Description
In each of these cases, the coimage is isomorphic to the image, but the coimage is presented as a quotient object of the source of the map, whereas the image is presented as a subobject of the target of the map. For rings, we can represent quotient rings, but not subrings, in Macaulay2. Hence, for ring maps, we can compute the coimage, but not the image.
The isomorphism between coimage and image is not always obvious, as the following example shows.
i1 : R = QQ[a..d];

i2 : M = matrix{{a^3,b^3c^3,a*b*c,a*(b^2c^2)}}
o2 =  a3 b3c3 abc ab2ac2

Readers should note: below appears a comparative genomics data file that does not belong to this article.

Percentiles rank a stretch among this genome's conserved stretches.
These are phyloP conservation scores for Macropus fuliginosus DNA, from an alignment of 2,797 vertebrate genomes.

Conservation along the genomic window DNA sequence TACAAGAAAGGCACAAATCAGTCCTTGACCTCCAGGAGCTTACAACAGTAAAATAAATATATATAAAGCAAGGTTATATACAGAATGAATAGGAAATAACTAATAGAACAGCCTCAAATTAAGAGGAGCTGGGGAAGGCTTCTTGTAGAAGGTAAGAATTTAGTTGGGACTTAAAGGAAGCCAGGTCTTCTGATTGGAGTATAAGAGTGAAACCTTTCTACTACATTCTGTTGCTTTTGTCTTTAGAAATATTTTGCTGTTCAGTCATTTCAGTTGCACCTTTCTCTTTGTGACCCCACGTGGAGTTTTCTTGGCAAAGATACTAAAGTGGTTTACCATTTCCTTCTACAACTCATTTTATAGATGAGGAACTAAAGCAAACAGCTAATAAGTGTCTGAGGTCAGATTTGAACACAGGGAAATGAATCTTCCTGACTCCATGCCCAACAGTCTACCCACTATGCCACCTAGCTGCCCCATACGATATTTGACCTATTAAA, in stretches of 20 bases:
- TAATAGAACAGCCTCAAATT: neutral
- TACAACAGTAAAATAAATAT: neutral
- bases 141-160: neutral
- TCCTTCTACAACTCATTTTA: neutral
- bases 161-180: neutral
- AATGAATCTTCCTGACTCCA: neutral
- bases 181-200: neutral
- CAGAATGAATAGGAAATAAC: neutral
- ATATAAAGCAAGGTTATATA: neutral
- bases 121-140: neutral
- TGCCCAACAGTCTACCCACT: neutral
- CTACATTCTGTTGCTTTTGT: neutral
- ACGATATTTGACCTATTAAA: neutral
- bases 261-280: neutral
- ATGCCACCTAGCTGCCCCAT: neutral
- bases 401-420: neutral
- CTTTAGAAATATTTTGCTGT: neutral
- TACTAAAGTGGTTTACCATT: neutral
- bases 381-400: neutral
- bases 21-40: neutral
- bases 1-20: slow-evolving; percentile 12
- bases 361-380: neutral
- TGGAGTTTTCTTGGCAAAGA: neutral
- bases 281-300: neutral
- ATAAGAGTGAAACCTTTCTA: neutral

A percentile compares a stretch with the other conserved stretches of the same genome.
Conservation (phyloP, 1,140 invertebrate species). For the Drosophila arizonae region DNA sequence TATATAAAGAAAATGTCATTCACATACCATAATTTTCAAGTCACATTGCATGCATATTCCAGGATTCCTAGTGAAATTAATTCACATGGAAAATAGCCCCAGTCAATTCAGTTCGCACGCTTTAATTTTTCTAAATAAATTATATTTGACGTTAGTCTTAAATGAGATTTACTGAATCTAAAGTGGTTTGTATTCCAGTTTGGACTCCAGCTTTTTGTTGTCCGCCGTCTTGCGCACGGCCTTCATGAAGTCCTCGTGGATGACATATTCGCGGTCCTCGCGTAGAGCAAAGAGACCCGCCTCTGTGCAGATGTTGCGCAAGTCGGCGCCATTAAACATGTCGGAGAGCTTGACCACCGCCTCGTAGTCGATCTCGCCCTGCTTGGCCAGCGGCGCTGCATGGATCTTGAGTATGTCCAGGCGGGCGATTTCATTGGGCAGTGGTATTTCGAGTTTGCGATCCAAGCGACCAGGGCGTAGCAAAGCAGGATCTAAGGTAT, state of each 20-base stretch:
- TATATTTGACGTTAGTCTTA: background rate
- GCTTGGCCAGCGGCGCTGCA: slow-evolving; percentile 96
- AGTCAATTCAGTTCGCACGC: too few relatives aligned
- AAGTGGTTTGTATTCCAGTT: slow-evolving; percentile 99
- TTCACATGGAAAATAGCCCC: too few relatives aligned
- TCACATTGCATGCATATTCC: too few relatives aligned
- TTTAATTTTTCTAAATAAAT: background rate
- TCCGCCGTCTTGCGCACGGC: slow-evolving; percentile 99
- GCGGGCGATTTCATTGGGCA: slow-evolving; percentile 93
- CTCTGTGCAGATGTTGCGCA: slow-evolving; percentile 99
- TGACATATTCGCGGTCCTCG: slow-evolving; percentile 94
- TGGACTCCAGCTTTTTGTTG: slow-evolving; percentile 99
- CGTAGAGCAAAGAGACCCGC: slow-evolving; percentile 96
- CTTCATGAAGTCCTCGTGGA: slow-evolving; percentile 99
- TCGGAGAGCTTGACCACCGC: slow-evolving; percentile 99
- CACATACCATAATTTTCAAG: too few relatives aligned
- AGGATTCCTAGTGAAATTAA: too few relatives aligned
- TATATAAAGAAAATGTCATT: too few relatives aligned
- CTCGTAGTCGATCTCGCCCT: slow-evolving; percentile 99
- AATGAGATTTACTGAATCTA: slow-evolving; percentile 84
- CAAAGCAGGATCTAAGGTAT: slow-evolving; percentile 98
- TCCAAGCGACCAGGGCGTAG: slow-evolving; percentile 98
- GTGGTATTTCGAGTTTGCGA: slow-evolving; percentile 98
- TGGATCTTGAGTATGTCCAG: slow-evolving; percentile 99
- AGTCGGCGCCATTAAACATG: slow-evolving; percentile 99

1 4
o2 : Matrix R < R

i3 : image M
o3 = image  a3 b3c3 abc ab2ac2 
1
o3 : Rmodule, submodule of R

i4 : coimage M
o4 = cokernel {3}  0 bc 0 b2+c2 
{3}  a 0 0 0 
{3}  bc a2 b2c2 0 
{3}  bc 0 bc a2 
4
o4 : Rmodule, quotient of R

i5 : kernel M
o5 = image {3}  0 bc 0 b2+c2 
{3}  a 0 0 0 
{3}  bc a2 b2c2 0 
{3}  bc 0 bc a2 
4
o5 : Rmodule, submodule of R